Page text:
Data from: Dynamics of deep soil carbon - insights from 14C time series across a climatic gradient

  • Cameron P. McIntyre (Contributor)
  • Beate Stawiarski (Contributor)
  • Patrick Schleppi (Contributor)
  • Utsav Mannu (Contributor)
  • Norbert Wasmund (Contributor)
  • Matthias Labrenz (Contributor)
  • Tessa van der Voort (Contributor)
  • Oliver Schmale (Contributor)
  • Volker Thiel (Contributor)
  • Janine Wäge (Contributor)
  • Lorenz Walthert (Contributor)
  • Timothy Ian Eglinton (Contributor)
  • Frank Hagedorn (Contributor)
  • Stefan Schloemer (Contributor)
  • Stefan Otto (Contributor)
  • Ulf Gräwe (Contributor)
  • Natalie Loick-Wilde (Contributor)
  • Anna K. Wittenborn (Contributor)
  • Gregor Rehder (Contributor)
  • Negar Haghipour (Contributor)



Quantitative constraints on soil organic matter (SOM) dynamics are essential for comprehensive understanding of the terrestrial carbon cycle. Deep soil carbon is of particular interest, as it represents large stocks and its turnover times remain highly uncertain. In this study, SOM dynamics in both the top and deep soil across a climatic (average temperature ~1-9 °C) gradient are determined using time-series (~20 years) 14C data from bulk soil and water-extractable organic carbon (WEOC). Analytical measurements reveal enrichment of bomb-derived radiocarbon in the deep soil layers on the bulk level during the last two decades. The WEOC pool is strongly enriched in bomb-derived carbon, indicating that it is a dynamic pool. Turnover time estimates of both the bulk and WEOC pool show that the latter cycles up to a magnitude faster than the former. The presence of bomb-derived carbon in the deep soil, as well as the rapidly turning WEOC pool across the climatic gradient implies that there likely is a dynamic component of carbon in the deep soil. Precipitation and bedrock type appear to exert a stronger influence on soil C turnover time and stocks as compared to temperature.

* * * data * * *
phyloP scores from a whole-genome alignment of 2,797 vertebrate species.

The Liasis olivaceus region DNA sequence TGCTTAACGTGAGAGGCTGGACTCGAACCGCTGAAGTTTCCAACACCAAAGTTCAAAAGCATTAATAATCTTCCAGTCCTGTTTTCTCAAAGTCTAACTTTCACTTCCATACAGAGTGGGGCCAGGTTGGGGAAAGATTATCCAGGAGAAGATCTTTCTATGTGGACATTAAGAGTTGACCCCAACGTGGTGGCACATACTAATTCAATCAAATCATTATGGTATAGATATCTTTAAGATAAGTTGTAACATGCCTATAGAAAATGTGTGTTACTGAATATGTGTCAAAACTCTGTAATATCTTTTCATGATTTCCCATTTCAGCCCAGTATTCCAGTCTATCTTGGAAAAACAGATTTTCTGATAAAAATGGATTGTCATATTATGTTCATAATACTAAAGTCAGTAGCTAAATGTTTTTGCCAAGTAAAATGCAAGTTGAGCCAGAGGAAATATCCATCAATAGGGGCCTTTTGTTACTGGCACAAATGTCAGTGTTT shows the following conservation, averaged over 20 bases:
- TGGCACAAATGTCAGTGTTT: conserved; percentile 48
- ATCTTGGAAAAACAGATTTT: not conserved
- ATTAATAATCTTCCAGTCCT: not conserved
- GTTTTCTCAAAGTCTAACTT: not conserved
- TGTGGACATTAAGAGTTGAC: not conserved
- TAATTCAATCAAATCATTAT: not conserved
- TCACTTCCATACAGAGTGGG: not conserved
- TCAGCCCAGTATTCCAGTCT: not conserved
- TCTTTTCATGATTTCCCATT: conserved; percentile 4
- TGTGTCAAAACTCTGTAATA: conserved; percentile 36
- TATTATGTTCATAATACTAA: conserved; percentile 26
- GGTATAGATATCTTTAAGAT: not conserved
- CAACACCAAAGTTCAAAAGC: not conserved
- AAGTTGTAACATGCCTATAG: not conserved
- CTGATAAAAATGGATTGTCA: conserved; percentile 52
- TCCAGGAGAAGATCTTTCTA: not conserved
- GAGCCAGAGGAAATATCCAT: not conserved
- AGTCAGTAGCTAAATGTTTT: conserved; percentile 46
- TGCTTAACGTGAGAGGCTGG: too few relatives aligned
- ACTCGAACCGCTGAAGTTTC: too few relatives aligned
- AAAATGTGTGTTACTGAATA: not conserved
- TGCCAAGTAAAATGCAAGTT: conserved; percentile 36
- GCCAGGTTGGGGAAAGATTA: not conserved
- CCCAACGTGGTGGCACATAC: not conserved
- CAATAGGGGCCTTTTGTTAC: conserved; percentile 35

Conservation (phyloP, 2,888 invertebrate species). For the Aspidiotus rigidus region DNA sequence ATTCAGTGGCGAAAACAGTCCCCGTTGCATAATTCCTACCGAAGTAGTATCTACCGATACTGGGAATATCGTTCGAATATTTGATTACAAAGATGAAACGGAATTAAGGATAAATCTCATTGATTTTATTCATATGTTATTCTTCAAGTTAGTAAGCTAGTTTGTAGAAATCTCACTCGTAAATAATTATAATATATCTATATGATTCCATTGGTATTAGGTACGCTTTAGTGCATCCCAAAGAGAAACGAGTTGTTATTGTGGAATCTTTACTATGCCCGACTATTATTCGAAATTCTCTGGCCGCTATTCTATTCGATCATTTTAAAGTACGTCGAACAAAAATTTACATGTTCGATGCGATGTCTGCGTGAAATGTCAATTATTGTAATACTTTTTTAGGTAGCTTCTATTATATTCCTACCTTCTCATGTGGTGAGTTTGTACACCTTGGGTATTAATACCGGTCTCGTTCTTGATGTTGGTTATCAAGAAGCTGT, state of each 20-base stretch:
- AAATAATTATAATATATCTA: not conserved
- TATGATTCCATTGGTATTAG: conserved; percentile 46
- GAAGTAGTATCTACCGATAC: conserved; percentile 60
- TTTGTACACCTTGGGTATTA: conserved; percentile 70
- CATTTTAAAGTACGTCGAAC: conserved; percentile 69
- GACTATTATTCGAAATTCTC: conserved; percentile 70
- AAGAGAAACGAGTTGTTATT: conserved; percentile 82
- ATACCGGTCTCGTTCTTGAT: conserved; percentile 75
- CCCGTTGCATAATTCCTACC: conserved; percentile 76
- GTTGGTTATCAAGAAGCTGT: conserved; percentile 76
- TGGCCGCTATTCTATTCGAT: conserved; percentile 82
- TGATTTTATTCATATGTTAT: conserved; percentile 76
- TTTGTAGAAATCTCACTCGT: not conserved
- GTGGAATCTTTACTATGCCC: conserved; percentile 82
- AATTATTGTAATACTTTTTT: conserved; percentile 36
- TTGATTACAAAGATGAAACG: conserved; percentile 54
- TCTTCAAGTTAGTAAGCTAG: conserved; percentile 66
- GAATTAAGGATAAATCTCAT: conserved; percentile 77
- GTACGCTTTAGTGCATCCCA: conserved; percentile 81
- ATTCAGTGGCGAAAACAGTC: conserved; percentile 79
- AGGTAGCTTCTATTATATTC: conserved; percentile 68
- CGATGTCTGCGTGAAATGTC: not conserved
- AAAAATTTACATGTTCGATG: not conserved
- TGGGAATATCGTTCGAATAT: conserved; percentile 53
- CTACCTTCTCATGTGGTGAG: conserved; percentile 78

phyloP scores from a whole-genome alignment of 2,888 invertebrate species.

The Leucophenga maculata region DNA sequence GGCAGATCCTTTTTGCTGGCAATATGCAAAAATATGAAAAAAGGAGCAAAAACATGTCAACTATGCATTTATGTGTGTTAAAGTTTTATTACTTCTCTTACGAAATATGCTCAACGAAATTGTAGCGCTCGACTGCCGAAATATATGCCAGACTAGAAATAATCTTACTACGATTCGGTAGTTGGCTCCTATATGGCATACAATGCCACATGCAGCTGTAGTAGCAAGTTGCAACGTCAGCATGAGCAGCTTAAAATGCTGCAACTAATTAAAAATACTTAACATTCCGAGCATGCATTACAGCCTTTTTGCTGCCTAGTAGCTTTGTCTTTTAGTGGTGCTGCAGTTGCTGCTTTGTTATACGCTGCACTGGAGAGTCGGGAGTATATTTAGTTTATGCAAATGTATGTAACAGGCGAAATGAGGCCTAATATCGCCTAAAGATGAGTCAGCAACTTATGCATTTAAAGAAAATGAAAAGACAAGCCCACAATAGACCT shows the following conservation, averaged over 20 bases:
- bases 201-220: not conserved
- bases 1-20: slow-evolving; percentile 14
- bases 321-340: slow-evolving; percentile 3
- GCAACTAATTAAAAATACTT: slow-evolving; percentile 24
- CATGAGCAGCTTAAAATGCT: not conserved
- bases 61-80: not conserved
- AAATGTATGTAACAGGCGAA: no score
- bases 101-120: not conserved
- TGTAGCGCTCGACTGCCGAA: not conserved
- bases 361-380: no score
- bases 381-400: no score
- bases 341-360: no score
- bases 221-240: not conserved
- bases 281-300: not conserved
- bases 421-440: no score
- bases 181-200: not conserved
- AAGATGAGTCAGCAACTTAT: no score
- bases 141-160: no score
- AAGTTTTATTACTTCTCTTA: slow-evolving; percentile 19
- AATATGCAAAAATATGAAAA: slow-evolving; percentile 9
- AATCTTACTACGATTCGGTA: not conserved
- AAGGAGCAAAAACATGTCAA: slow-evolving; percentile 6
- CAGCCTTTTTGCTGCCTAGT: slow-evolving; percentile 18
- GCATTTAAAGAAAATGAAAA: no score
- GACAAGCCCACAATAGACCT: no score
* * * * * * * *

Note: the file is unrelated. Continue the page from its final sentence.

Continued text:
Datum van beschikbaarheid6-nov.-2019
UitgeverUniversity of Groningen

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